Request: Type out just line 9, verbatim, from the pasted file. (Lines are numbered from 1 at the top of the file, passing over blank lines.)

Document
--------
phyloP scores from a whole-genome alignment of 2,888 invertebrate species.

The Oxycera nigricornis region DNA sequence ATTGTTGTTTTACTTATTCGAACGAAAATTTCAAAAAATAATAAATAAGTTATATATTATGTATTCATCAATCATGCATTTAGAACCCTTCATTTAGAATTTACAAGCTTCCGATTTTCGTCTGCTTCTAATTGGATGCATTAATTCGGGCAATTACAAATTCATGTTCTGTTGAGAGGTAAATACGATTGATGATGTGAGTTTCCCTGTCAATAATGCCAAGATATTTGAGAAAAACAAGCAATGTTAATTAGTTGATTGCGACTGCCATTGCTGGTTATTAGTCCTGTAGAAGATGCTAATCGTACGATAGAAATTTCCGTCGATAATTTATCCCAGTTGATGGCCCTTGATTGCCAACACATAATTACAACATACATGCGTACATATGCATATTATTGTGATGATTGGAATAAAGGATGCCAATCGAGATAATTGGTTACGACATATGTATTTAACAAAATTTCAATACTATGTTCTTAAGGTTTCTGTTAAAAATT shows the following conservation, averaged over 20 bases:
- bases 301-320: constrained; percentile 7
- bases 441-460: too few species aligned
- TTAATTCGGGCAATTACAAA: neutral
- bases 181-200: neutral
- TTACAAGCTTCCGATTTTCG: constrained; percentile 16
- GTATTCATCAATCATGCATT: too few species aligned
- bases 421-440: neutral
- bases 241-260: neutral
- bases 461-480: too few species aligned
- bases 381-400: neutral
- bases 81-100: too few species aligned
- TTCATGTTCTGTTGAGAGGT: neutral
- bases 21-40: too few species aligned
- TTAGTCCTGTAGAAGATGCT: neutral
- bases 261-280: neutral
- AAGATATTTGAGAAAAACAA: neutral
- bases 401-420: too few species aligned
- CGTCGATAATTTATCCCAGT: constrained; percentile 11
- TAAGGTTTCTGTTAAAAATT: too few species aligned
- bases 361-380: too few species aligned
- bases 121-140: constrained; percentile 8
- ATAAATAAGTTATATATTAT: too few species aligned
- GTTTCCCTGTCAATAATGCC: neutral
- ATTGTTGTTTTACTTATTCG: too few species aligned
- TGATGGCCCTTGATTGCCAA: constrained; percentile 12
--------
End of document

- bases 421-440: neutral